Growing opposition in the U.S. Congress to President Carter's decision to ship 38 tons of enriched uranium to India has aroused government officials and the press here.

India's foreign policy spokesman accused U.S. senators and congressmen of inconsistency for fighting the shipment of nuclear fuel to India while refusing to restrict other nations that allegedly are developing an arsenal of atomic weapons.

"We see duality of approach which has no logic," the spokesman said in an interview.

He said that India has not noticed similar U.S. criticism of "the continued increase in China's military nuclear capacity" -- a sore point here because of the cool relations between Peking and New Delhi.

India is particularly sensitive to China's growing military power since the two countries fought a border war in 1962. China's recent lauching of an intercontinental ballistic missile capable of carrying a nuclelar warhead also aroused fears here.

The spokesman also pointed to America's failure to criticize France for its explosion last month of a neutron weapon and the lack of official U.S. "apprehension" over the "nuclear capability of South Africa and Israel."

The spokesman pointedly did not mention U.S. efforts to stop Pakistan -- India's traditional enemy with which it has fought three wars since the two countries gained independence almost 33 years ago -- from going ahead with its nuclear weapons programs.

These efforts have chilled relations between the United States and Pakistan, which denies its nuclear program is aimed at building a bomb. This all occurs at a time when it is to the United States' strategic advantage to be friendly with Pakistan to counter Soviet military expansion in the region. bProviding nuclear fuel to India is certain to worsen the friction between Washington and Islamabad.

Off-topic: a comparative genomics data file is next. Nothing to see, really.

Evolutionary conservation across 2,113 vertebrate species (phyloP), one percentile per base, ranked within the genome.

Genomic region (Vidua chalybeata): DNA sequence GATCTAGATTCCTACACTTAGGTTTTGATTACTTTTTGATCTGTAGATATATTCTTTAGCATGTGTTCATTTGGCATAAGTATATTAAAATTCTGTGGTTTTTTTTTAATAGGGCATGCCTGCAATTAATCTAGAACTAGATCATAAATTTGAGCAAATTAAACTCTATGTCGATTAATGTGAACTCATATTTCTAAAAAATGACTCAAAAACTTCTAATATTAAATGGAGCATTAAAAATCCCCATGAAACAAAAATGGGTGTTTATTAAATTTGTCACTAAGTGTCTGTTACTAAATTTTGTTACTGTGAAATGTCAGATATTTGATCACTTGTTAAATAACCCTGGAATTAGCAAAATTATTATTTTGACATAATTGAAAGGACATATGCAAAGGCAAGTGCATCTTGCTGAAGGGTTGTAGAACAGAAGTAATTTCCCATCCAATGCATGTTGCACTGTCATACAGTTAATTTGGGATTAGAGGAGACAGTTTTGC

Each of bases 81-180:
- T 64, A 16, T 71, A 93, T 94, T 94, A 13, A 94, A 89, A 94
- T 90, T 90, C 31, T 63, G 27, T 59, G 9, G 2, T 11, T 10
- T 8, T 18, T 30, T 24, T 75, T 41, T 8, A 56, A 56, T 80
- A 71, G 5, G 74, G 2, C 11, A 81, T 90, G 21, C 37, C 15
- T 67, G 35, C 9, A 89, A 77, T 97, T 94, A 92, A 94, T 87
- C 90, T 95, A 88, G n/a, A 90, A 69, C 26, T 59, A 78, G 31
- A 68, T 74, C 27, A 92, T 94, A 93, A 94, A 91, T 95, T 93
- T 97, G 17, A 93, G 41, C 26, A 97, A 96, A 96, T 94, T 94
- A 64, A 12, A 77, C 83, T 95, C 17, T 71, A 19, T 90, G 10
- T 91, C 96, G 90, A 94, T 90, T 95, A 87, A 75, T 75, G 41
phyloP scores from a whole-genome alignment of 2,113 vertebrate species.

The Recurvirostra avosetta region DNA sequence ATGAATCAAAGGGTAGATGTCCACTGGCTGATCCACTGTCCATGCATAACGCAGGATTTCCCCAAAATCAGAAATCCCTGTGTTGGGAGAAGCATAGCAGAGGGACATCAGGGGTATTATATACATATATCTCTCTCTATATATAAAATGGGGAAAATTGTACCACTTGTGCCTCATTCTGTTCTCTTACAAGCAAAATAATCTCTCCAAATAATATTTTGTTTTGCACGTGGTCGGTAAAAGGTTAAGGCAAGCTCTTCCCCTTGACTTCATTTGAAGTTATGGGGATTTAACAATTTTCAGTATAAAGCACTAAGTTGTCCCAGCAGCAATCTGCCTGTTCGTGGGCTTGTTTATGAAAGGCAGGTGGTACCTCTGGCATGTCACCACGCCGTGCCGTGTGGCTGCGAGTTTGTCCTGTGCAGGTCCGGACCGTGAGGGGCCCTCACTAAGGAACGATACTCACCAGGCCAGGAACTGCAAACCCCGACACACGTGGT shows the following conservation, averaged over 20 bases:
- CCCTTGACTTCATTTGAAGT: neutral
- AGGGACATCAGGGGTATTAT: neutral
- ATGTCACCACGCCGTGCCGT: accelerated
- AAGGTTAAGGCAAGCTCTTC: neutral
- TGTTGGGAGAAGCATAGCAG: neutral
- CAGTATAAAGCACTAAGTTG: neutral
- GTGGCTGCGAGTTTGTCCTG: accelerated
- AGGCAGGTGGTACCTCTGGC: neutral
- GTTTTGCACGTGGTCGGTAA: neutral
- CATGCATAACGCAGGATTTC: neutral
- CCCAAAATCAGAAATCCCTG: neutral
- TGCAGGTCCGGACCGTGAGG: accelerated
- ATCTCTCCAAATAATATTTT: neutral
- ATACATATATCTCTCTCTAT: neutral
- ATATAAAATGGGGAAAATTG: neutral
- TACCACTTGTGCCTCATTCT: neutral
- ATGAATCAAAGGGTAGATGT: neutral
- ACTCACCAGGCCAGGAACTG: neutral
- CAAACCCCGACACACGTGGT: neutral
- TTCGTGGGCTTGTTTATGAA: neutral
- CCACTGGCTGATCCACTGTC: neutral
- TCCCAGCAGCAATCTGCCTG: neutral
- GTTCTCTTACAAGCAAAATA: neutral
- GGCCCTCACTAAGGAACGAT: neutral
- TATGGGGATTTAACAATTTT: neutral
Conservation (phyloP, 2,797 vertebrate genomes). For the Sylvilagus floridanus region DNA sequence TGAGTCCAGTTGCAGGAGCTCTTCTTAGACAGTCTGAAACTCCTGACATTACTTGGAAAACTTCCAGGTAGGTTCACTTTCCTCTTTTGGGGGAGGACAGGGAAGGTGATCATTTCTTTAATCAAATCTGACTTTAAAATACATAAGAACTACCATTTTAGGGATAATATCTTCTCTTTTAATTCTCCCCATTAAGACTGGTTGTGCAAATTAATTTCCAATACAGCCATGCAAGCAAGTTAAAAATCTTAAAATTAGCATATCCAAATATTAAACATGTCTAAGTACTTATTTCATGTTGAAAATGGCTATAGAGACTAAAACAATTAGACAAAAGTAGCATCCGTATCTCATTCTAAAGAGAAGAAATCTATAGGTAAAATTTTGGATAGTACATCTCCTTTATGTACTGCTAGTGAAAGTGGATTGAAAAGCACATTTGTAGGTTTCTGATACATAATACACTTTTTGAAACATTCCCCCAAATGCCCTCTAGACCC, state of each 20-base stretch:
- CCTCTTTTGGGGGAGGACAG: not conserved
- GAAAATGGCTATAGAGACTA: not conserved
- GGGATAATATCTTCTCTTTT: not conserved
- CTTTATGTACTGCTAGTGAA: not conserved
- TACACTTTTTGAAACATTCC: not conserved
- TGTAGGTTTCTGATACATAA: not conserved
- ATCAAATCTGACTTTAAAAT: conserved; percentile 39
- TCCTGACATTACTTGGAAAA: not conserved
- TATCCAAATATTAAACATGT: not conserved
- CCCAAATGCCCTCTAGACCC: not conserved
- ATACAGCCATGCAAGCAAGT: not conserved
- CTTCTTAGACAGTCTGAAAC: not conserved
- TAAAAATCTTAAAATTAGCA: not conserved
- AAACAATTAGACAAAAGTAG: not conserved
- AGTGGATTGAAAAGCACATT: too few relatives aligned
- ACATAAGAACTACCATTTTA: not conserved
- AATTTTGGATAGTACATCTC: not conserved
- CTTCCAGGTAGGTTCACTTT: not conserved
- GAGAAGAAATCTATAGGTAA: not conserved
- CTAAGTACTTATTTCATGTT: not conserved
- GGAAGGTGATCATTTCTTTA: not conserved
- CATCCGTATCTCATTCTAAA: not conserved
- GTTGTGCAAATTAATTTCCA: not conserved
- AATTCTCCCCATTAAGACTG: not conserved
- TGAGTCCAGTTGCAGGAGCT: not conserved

The spokesman said India views the Carter administration's delay in approving the fuel shipment and the mounting congressional opposition as "picking on a sister democracy."

The Indian press has been even harsher. The influential Calcutta newspaper Amrita Bazar Patrika, in an editorial titled "A Prejudiced Stand," accused the Senate Foreign Relations Committee of "looking for all sorts of pretexts to block the supply of uranium to India."

Congressional opposition to Carter's June 19 decision to send the enriched uranium here arose because of India's continuing refusal to sign the Nuclear Nonproliferation Treaty and to accept full safeguards, which include international inspections, for all its atomic installations.

India's atomic program is also suspect because of India's 1974 underground explosion of a nuclear device. Most experts saw this test as the first step toward developing atomic weapons.

India, however, has not set off another explosion in the past six years and has not moved toward the development of a nuclear weapons delivery system.

While India refuses to allow all its nuclear facilities to be inspected, the Carter administration says that India has otherwise strictly adhered to its agreement with the United States.

India permits international inspection of the Tarapur atomic power station, where the U.S.-supplied fuel is used and has not reprocessed any of the spent fuel into plutonium, which could be used to make nuclear weapons.

Big-power rivalry in the eastern "arc of crisis," stretching from the Horn of Africa through the Middle East and Persian Gulf to India, played a large part in Carter's decision to supply the nuclear fuel and congressional opposition to the sale.

Since the Soviet invasion of Afghanistan, the Carter administration sees an increasing need to remain friendly with India -- the world's largest democracy and the premier power in south Asia.

But congressional critics point to India's recent agreement to purchase $1.6 billion in conventional arms from the Soviet Union as still another reason to halt the uranium sale.

They also see the sale to India as a signal to other countries capable of joining the nuclear club -- Argentina, Brazil, South Korea, Turkey, Spain and South Africa -- that they can ignore America's nonproliferation policy.

It is clear that if the U.S. sale does not go through, India will obtain the uranium from other sources -- possibly the Soviet Union -- and will feel free to cancel its agreement with the United States not to reprocess the spent fuel.

"Plutonium extracted from the spent fuel at Tarapur would suffice to keep the plant going until the late 1980s," the Times of India said.